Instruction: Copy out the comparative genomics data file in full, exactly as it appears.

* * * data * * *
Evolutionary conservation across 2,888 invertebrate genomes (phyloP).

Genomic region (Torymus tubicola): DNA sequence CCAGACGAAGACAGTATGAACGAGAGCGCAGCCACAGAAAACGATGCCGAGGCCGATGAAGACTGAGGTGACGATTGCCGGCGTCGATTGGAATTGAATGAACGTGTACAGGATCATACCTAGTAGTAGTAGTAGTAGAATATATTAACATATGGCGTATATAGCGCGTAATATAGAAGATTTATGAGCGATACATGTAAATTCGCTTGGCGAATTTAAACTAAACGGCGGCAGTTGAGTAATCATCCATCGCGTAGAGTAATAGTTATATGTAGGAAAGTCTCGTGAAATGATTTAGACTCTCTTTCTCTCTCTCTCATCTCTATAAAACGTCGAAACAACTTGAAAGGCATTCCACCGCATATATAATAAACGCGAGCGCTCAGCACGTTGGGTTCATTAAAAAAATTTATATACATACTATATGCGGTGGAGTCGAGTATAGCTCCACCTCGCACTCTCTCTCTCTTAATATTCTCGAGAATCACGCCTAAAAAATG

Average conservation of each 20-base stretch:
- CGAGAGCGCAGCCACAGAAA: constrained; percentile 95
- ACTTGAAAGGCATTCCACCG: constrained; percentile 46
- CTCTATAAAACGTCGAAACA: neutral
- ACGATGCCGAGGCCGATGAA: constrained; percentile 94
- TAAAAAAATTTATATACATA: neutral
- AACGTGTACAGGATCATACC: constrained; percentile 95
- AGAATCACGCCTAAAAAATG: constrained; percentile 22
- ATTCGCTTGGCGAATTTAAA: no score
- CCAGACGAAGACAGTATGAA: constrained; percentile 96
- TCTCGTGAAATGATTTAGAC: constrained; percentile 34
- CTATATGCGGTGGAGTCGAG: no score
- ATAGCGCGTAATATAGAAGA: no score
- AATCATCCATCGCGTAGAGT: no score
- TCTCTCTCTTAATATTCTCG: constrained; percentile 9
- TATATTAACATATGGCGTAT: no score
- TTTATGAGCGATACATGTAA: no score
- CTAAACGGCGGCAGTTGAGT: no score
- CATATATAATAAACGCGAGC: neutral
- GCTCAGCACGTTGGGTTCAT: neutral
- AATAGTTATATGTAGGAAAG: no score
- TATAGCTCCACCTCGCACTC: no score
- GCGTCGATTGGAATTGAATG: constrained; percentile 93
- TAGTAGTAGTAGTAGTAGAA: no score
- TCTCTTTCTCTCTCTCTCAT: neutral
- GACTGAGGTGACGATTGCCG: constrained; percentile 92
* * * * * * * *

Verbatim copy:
Evolutionary conservation across 2,888 invertebrate genomes (phyloP).

Genomic region (Torymus tubicola): DNA sequence CCAGACGAAGACAGTATGAACGAGAGCGCAGCCACAGAAAACGATGCCGAGGCCGATGAAGACTGAGGTGACGATTGCCGGCGTCGATTGGAATTGAATGAACGTGTACAGGATCATACCTAGTAGTAGTAGTAGTAGAATATATTAACATATGGCGTATATAGCGCGTAATATAGAAGATTTATGAGCGATACATGTAAATTCGCTTGGCGAATTTAAACTAAACGGCGGCAGTTGAGTAATCATCCATCGCGTAGAGTAATAGTTATATGTAGGAAAGTCTCGTGAAATGATTTAGACTCTCTTTCTCTCTCTCTCATCTCTATAAAACGTCGAAACAACTTGAAAGGCATTCCACCGCATATATAATAAACGCGAGCGCTCAGCACGTTGGGTTCATTAAAAAAATTTATATACATACTATATGCGGTGGAGTCGAGTATAGCTCCACCTCGCACTCTCTCTCTCTTAATATTCTCGAGAATCACGCCTAAAAAATG

Average conservation of each 20-base stretch:
- CGAGAGCGCAGCCACAGAAA: constrained; percentile 95
- ACTTGAAAGGCATTCCACCG: constrained; percentile 46
- CTCTATAAAACGTCGAAACA: neutral
- ACGATGCCGAGGCCGATGAA: constrained; percentile 94
- TAAAAAAATTTATATACATA: neutral
- AACGTGTACAGGATCATACC: constrained; percentile 95
- AGAATCACGCCTAAAAAATG: constrained; percentile 22
- ATTCGCTTGGCGAATTTAAA: no score
- CCAGACGAAGACAGTATGAA: constrained; percentile 96
- TCTCGTGAAATGATTTAGAC: constrained; percentile 34
- CTATATGCGGTGGAGTCGAG: no score
- ATAGCGCGTAATATAGAAGA: no score
- AATCATCCATCGCGTAGAGT: no score
- TCTCTCTCTTAATATTCTCG: constrained; percentile 9
- TATATTAACATATGGCGTAT: no score
- TTTATGAGCGATACATGTAA: no score
- CTAAACGGCGGCAGTTGAGT: no score
- CATATATAATAAACGCGAGC: neutral
- GCTCAGCACGTTGGGTTCAT: neutral
- AATAGTTATATGTAGGAAAG: no score
- TATAGCTCCACCTCGCACTC: no score
- GCGTCGATTGGAATTGAATG: constrained; percentile 93
- TAGTAGTAGTAGTAGTAGAA: no score
- TCTCTTTCTCTCTCTCTCAT: neutral
- GACTGAGGTGACGATTGCCG: constrained; percentile 92